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Harvard researchers uncovered the surprising role of light in ultra-cold chemical reactions, according to an article published last month in the scientific journal Nature Physics.
Chemistry and Chemical Biology and Physics professor Kang-Kuen Ni and her lab, who conducted the coldest chemical reaction in the known universe last December, discovered that laser beams — commonly used in ultra-cold chemistry to stabilize reaction molecules — were responsible for the loss of molecules from the reaction, a phenomenon known as two-body loss.
Yu Liu, the first author of the study and a graduate student in the Ni lab, said light was a “metaphorical beaker” often used to confine molecules in ultra-cold chemistry.
“We're not really confining the molecules that we're examining in physical objects like typical chemists would do in test tubes and beakers, since if you put something that's only a billionth of a degree above absolute zero in any physical object that's not at that temperature, it will quickly heat up the whole thing and your reaction is toast,” Liu said. “The nice thing about light is that it won't heat up the molecules.”
Liu said researchers realized that light was “doing something bad to the reaction,” causing some of the reaction molecules of ultra-cold potassium and rubidium to simply vanish and not form the expected products.
“When things are cold, microscopically it means atoms and molecules involved are moving very slowly, and that gives us a better handle on controlling them and interrogating them,” Liu said. “But it turns out in this case, as two reacting potassium-rubidium molecules collide, they form this very long-lived complex that lasts for about 360 nanoseconds, and during this time there is a chance for the very light that's confining these molecules to perturb them.”
The researchers found evidence that light was a “steering agent,” which altered the fate of the reaction intermediates by exciting the molecules to deviate from the normal reaction pathway and “leave a very small amount of normal product formation left,” per Liu.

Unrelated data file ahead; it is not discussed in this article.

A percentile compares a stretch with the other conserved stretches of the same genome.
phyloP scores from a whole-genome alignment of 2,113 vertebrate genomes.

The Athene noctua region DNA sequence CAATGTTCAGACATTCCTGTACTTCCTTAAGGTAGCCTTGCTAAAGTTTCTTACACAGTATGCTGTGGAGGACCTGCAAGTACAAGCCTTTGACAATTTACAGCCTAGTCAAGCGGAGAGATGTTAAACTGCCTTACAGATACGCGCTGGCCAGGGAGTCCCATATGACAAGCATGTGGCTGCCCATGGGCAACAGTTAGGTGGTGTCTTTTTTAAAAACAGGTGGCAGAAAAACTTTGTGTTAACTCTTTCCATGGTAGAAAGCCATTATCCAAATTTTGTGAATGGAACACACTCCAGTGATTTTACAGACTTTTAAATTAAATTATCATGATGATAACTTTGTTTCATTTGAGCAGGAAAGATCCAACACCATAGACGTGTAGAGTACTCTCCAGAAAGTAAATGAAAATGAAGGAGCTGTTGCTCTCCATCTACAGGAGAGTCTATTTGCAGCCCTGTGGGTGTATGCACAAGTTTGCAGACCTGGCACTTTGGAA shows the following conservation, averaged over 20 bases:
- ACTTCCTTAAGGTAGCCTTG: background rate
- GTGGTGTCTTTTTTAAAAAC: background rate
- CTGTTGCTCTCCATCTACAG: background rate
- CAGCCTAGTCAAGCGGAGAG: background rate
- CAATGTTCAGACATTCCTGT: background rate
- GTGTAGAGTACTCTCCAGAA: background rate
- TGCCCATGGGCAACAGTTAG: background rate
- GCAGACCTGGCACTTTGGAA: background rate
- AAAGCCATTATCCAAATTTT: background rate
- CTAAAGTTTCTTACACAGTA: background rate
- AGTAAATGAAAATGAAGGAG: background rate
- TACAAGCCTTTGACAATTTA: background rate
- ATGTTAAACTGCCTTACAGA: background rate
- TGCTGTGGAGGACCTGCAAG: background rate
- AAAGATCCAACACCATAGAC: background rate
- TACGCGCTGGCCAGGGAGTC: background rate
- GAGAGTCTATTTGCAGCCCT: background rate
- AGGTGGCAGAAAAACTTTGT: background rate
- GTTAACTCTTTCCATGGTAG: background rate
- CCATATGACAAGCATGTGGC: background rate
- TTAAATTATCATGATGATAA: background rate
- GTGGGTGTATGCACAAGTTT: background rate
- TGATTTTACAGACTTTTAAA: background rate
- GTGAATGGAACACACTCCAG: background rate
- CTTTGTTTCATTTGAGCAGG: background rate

“Straightforward evidence for light doing something is that as we vary the intensity of the light, we see that the reaction can be turned on and off essentially,” Liu said. “So if you don't have light, if you're reacting in absence of light, then you're going to see the products coming out no problem, just as they normally would.”
While the researchers have not yet decided upon a new method for confining the molecules that will prevent molecular loss — as other currently available methods are still very technically demanding — Ni said this latest finding is an important step on the path to understanding chemical reactions on a quantum scale.
“The project is being built layer by layer, and the more that we know, the more we are able to control the system and then build up and do the next thing,” Ni said. “Just as we now know that light is a problem that we need to address, our goal is to step-by-step understand our system really well so we can realize a quantum mechanical explanation of how chemical transformation from reactants to products occurs.”
Ni also noted that while her lab has specifically focused on the reaction between potassium and rubidium molecules, she believes discoveries made by observing this reaction will be widely applicable or biologically-relevant chemical reactions, as well as fundamental reactions in quantum computing and cryptography.
“The quantum mechanics theory we are developing, in principle, will be able to be applied to other systems, so if we can understand this reaction really well, we should also learn something universal,” Ni said. “That is really rewarding.”
—Staff writer Meera S. Nair can be reached at firstname.lastname@example.org.
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